|Friday, December 28, 2007 • Volume 4, Issue #263||Home||Research||Magazine||Contact Us|
It's strange. The Hispanic market gets discovered. Then it gets dropped, then it gets discovered again. It's hot, it's important. But somehow Wall Street, insurance firms and mutual fund companies don't follow through.
Look around at the faces on a college campus these days and chances are you'll see more women than men, and an increasing number of minorities.
A genetic mutation known to increase the odds of breast cancer in some Jewish women has been found in significant numbers of Hispanic and African-American breast cancer patients as well, underscoring the need for genetic testing across ethnic lines to determine who is at risk.
SMALL BUSINESS / ENTREPRENEUR
At the new Dallas Cowboys stadium, the roof steel is provided by a Hispanic firm, the electrical wiring is from a business owned by women, and the fire-protection systems are provided by an African-American company. These contracts are part of the team's promise to Arlington leaders to hire local minority business owners.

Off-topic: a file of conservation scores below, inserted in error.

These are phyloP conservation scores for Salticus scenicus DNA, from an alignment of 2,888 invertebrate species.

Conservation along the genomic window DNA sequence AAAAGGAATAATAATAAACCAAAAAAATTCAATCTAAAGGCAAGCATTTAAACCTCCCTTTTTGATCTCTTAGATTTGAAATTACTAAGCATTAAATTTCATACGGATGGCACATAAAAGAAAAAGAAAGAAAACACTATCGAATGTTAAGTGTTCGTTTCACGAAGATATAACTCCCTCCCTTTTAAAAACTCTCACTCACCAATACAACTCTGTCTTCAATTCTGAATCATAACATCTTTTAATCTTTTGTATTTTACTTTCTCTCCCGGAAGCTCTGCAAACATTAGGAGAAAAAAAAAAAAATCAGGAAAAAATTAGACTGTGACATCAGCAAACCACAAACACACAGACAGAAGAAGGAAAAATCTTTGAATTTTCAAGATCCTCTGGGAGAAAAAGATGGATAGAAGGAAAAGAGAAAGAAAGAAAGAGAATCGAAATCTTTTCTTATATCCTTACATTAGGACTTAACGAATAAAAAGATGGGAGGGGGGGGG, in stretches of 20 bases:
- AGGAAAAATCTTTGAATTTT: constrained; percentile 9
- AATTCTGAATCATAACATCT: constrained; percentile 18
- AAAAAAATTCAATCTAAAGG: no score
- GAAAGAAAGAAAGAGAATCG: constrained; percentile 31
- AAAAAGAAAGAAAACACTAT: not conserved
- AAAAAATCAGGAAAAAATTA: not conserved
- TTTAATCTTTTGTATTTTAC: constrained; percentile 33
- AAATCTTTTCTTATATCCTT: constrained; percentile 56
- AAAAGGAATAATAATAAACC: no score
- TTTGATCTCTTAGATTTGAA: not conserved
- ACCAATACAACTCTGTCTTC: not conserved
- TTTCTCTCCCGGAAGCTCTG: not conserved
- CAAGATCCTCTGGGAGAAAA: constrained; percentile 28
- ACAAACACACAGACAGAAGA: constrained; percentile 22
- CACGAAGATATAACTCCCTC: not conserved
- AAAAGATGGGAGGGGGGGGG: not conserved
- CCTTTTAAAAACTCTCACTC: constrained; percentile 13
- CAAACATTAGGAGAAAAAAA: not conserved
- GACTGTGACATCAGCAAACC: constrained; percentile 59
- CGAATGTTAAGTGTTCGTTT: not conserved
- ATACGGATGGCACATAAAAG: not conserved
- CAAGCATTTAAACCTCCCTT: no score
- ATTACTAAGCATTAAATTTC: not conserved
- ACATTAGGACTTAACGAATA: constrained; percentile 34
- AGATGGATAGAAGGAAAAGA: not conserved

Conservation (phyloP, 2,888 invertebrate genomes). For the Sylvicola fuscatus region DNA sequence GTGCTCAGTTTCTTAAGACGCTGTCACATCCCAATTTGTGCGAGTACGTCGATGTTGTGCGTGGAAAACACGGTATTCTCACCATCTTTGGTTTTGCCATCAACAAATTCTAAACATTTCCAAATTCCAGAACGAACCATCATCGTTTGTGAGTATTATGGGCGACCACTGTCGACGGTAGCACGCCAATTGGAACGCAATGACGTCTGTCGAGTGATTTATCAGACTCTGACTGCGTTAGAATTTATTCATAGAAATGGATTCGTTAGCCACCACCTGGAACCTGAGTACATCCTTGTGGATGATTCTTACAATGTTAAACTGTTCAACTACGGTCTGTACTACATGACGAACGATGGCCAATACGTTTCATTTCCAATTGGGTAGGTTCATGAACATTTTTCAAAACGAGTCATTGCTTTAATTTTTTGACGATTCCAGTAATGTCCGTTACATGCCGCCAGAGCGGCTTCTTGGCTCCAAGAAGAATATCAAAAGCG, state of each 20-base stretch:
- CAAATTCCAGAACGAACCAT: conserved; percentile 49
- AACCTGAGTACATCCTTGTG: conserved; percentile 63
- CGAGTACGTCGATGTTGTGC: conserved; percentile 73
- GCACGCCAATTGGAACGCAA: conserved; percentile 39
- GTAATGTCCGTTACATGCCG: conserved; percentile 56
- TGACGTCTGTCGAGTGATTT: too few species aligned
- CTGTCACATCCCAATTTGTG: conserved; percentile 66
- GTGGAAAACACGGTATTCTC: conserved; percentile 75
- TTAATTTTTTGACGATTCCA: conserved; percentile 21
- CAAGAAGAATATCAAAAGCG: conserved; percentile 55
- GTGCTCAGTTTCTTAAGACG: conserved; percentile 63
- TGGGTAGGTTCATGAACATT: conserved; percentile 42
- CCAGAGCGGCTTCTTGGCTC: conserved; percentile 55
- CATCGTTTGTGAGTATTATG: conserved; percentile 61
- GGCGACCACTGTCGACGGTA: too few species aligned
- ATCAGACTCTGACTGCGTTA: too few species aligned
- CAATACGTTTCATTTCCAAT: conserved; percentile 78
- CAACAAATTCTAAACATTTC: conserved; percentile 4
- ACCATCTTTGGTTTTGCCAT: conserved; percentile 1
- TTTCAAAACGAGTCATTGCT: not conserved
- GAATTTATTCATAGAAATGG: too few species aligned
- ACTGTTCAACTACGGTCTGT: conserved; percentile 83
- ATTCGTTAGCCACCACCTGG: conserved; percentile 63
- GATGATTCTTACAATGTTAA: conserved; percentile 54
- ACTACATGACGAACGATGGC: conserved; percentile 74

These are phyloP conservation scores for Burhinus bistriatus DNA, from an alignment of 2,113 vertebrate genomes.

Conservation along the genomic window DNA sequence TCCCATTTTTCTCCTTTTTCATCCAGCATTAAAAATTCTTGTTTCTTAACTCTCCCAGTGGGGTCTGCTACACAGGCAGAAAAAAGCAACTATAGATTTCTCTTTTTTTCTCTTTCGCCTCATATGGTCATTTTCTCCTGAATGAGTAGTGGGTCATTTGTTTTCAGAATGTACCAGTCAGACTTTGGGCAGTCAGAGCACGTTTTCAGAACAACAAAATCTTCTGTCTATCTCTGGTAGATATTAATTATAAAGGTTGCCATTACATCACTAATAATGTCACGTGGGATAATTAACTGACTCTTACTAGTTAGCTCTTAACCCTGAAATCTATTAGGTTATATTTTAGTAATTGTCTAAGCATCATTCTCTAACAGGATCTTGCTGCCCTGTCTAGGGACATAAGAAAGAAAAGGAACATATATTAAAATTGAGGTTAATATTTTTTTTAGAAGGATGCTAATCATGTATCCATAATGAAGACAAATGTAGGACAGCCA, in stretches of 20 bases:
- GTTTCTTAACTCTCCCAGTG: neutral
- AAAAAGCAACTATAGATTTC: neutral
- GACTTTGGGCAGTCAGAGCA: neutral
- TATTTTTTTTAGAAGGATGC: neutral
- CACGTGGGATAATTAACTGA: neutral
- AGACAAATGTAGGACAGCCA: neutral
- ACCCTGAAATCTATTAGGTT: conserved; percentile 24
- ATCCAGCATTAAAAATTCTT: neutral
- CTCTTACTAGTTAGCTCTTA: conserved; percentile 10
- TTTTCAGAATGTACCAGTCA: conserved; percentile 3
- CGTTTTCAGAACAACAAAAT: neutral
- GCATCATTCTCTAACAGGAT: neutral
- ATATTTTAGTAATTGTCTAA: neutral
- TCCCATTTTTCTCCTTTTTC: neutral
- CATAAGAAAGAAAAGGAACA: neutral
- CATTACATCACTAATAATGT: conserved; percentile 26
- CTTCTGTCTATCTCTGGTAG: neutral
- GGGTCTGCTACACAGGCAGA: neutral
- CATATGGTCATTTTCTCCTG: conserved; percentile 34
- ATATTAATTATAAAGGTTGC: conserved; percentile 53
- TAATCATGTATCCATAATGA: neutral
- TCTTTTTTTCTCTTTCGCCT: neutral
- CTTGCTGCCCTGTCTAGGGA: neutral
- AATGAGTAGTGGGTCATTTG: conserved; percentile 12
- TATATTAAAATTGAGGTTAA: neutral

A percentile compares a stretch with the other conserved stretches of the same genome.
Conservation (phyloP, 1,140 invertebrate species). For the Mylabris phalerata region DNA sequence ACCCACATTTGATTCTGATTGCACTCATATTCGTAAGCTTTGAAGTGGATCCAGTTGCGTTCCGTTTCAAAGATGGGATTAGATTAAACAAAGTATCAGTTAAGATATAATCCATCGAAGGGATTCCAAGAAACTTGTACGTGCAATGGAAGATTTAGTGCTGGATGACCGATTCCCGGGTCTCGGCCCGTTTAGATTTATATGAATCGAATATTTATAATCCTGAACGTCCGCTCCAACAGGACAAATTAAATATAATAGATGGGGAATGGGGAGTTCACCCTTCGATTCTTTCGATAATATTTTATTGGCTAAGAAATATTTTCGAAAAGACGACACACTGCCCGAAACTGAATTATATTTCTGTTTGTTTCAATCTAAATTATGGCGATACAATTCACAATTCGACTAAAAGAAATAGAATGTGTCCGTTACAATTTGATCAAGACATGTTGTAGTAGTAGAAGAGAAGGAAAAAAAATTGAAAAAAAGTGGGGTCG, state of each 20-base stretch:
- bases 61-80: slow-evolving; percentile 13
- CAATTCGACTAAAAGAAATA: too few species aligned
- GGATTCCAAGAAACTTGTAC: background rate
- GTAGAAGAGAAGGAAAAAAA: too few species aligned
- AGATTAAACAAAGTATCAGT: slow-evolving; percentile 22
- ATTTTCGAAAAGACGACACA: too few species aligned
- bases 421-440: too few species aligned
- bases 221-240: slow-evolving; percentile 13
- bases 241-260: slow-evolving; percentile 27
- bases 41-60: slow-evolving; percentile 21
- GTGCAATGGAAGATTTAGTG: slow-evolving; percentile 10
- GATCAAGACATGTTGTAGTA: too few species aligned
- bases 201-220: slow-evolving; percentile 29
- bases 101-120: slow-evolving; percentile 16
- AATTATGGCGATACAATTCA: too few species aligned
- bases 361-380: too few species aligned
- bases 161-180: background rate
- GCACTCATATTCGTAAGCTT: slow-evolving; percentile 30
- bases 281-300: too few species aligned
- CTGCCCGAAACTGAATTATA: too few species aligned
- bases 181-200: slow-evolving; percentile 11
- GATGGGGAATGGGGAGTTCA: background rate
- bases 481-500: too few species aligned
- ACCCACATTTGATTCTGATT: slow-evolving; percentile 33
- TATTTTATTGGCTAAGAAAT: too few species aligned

Employers will get a pass this year on rules that would have required firing illegal immigrants.
U.S. border authorities arrested just under 877,000 illegal crossers in fiscal 2007, which ended in September, down 20 percent compared with the year before, The Los Angeles Times reported Wednesday.
Iowa is not a border state. Its population is 91 percent white (compared with 66 percent across the United States). But as in North Carolina, Iowa's demographics are changing, and its immigration politics are heating up.
Struggling to climb into the top tier of Democratic presidential contenders, New Mexico Gov. Bill Richardson began airing a sharply drawn television ad Wednesday in Iowa and New Hampshire seeking to steer the campaign debate back to the war in Iraq.
The geographic dispersion of the U.S. Hispanic population continues. States with small Hispanic populations have shown the greatest growth in the last decade — with seven of the 10 fastest-growing states in the South.
Advertisers' efforts to reach Hispanic consumers are becoming more targeted, and language is a major factor. Advertisers spent more than $3.3 billion to market products to U.S. Hispanics in 2005, a 6.8 percent increase from 2004.
|From the current issue of Hispanic Business magazine...|
In the halls of Congress and City Halls nationwide, from conference tables to comedy clubs coast-to-coast, the 2008 presidential campaigns have spent the fall gathering hundreds of key Hispanic endorsements.
Univision's debt may threaten its multimedia dominance.
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